If filling the talent pipeline begins with public school introductions into possible careers, key players in the process will be guidance counselors who have the earliest contact with tomorrow’s workforce.
“Students need someone to believe in them,” said Dena Robinson-Greene, counselor at the Detroit International Academy. Counselors provide that and are one of the main people telling students, ‘You can do this.’”
Robinson-Greene has been counseling for 12 years and noticed tremendous change in how career guidance is conducted, a departure from the conventional methods she herself had received as a student.
“Back then they just looked at the grades. If you had A’s in English you should become a teacher,” she said. “They didn’t explore other possibilities. The way we expose our students to career opportunities has changed in the last ten years.”
Technology has certainly opened avenues to be explored. Unlike previous generations that occasionally held “career day” with visiting professionals, Robinson-Greene said that a variety of software programs and web sites provide open access to the working world.
“We can connect them to people in industry, and not just on a field trip,” Robinson-Greene said. Through social media and video-conferencing students have examined and explored both further education and potential pathways. “We have the business support but now have to make the connection to students and open their eyes,” Robinson-Greene said. “Especially in the inner city students have a very limited awareness of career choices.”
Today’s counseling offices are more than just a display of brochures but instead a place where students can explore the world beyond high school. One program at the Academy asks a series of questions and provides detailed options to include education and training requirements, potential salaries and job choices in various fields.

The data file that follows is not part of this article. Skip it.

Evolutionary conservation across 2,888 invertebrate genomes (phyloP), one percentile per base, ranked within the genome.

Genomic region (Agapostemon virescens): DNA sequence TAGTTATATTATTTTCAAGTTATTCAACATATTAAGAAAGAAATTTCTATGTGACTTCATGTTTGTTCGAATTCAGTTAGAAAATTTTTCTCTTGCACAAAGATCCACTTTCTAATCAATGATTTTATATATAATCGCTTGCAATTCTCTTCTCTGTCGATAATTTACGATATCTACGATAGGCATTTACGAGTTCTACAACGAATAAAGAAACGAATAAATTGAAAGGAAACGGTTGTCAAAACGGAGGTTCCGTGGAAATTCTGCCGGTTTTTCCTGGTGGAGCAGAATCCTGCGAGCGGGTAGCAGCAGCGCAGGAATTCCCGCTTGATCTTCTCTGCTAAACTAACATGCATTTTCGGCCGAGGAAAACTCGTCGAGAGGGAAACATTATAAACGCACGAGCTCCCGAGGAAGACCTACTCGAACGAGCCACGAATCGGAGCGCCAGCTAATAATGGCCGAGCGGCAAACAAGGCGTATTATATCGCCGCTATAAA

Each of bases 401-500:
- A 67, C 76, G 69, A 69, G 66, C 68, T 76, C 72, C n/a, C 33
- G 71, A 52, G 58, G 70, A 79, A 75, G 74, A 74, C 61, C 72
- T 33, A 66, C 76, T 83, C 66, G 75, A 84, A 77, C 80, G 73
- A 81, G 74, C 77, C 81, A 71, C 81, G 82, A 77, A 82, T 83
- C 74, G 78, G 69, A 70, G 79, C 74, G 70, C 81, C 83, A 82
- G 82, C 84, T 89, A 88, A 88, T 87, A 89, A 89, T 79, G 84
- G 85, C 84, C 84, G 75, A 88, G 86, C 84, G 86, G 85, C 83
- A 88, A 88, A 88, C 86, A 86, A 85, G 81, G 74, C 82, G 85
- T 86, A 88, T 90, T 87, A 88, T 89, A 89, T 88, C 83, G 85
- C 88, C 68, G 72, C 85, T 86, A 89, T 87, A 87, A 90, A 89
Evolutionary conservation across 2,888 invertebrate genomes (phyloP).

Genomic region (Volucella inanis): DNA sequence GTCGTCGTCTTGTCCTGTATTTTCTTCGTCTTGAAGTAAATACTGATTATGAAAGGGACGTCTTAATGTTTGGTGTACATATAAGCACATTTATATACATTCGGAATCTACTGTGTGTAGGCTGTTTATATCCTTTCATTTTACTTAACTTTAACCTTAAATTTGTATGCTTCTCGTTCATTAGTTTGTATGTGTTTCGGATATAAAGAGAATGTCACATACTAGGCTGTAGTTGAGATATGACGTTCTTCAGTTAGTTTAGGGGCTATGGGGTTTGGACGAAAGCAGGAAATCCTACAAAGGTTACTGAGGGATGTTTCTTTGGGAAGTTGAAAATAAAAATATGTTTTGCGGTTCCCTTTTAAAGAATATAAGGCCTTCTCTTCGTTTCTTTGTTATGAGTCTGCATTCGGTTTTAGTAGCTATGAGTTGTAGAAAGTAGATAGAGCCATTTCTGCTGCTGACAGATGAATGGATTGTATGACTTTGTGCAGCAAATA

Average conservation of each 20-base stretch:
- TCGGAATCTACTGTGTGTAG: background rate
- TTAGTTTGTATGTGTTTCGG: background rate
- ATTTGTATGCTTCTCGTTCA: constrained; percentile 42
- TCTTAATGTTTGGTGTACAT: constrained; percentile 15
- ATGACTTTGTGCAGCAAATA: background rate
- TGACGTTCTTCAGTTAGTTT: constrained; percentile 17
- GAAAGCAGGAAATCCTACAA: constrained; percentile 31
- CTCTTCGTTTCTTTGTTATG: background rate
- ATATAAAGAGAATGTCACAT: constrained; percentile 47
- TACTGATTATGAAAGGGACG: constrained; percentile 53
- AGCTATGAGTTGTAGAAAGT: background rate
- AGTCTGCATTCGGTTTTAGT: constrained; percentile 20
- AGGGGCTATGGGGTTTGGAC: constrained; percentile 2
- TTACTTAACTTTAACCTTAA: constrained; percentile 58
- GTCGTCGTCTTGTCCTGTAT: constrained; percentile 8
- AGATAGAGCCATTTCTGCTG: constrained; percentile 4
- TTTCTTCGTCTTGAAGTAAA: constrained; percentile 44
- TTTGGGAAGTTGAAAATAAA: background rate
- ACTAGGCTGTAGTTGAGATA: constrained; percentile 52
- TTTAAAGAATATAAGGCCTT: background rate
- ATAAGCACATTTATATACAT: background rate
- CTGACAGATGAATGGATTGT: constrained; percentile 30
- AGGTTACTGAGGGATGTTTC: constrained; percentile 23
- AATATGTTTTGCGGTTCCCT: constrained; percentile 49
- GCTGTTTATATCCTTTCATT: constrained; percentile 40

“It’s more about matching students with their destiny,” Robinson-Greene said. “We match their passion with a purpose so they can find areas they like and explore them independently.”
Among the most prominent challenges is in part a recognition that the “university for all” approach no longer applies. Careers in the skilled trades which require less than a four-year degree are, for many students, a more practical path after high school.
“Many folks still think that career or technical education is an alternative to college,” said Amy Flynn, Career Counselor at Oakland Schools Technical Campus SW. “They should really see it as a bridge to high skill, high-wage and high-demand careers via purposeful education.”
Flynn said that the “Education with a Purpose” approach to technical training has been in recognition of decreasing graduation rates. Only about 25 percent of students who enroll in a four-year university program will receive a degree. Oakland currently encourages students to build stackable credentials for a more productive transition through post-secondary education.
Whether in high school or technical training, “virtual” programs alone won’t replace the individual counselor being on site. For each additional counselor on staff districts have reported a 10 percent increase in four-year college enrollment among students, according to a recent survey by the College Board Advocacy and Policy Center.
“If that [counselor] isn’t in the system there’s no one to show them how to visualize their future, or contact the financial aid office, or find a tutor,” Robinson-Greene said. “We also show them how to keep making connections once they’re out in the world of work.”
Written By: James A. Mitchell